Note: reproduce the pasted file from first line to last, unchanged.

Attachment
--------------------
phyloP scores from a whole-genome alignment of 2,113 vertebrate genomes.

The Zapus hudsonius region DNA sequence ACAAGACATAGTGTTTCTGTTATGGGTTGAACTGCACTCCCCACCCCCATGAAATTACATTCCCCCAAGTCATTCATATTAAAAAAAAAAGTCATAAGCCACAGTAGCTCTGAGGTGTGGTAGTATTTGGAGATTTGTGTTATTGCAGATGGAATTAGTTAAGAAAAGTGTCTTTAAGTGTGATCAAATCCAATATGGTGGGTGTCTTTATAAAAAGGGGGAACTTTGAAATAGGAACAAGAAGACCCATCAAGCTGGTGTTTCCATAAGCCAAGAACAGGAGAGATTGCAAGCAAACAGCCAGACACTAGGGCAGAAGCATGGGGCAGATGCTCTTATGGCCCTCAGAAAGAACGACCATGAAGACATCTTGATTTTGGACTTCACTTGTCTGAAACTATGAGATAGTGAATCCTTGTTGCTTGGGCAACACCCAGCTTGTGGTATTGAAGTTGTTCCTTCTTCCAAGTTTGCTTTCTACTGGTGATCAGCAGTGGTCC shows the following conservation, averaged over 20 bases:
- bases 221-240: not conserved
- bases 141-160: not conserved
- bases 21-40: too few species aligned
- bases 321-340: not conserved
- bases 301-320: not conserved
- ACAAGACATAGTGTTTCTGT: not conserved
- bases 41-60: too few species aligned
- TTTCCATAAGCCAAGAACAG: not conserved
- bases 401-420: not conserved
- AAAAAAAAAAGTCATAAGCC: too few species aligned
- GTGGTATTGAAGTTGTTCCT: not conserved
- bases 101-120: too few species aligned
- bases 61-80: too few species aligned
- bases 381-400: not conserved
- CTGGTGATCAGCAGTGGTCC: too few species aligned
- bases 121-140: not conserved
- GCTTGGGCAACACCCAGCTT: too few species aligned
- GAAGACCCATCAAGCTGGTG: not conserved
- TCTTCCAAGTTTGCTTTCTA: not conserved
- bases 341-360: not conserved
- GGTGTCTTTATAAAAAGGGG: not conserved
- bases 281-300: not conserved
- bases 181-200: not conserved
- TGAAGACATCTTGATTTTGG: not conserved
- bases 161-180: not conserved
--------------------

phyloP scores from a whole-genome alignment of 2,113 vertebrate genomes.

The Zapus hudsonius region DNA sequence ACAAGACATAGTGTTTCTGTTATGGGTTGAACTGCACTCCCCACCCCCATGAAATTACATTCCCCCAAGTCATTCATATTAAAAAAAAAAGTCATAAGCCACAGTAGCTCTGAGGTGTGGTAGTATTTGGAGATTTGTGTTATTGCAGATGGAATTAGTTAAGAAAAGTGTCTTTAAGTGTGATCAAATCCAATATGGTGGGTGTCTTTATAAAAAGGGGGAACTTTGAAATAGGAACAAGAAGACCCATCAAGCTGGTGTTTCCATAAGCCAAGAACAGGAGAGATTGCAAGCAAACAGCCAGACACTAGGGCAGAAGCATGGGGCAGATGCTCTTATGGCCCTCAGAAAGAACGACCATGAAGACATCTTGATTTTGGACTTCACTTGTCTGAAACTATGAGATAGTGAATCCTTGTTGCTTGGGCAACACCCAGCTTGTGGTATTGAAGTTGTTCCTTCTTCCAAGTTTGCTTTCTACTGGTGATCAGCAGTGGTCC shows the following conservation, averaged over 20 bases:
- bases 221-240: not conserved
- bases 141-160: not conserved
- bases 21-40: too few species aligned
- bases 321-340: not conserved
- bases 301-320: not conserved
- ACAAGACATAGTGTTTCTGT: not conserved
- bases 41-60: too few species aligned
- TTTCCATAAGCCAAGAACAG: not conserved
- bases 401-420: not conserved
- AAAAAAAAAAGTCATAAGCC: too few species aligned
- GTGGTATTGAAGTTGTTCCT: not conserved
- bases 101-120: too few species aligned
- bases 61-80: too few species aligned
- bases 381-400: not conserved
- CTGGTGATCAGCAGTGGTCC: too few species aligned
- bases 121-140: not conserved
- GCTTGGGCAACACCCAGCTT: too few species aligned
- GAAGACCCATCAAGCTGGTG: not conserved
- TCTTCCAAGTTTGCTTTCTA: not conserved
- bases 341-360: not conserved
- GGTGTCTTTATAAAAAGGGG: not conserved
- bases 281-300: not conserved
- bases 181-200: not conserved
- TGAAGACATCTTGATTTTGG: not conserved
- bases 161-180: not conserved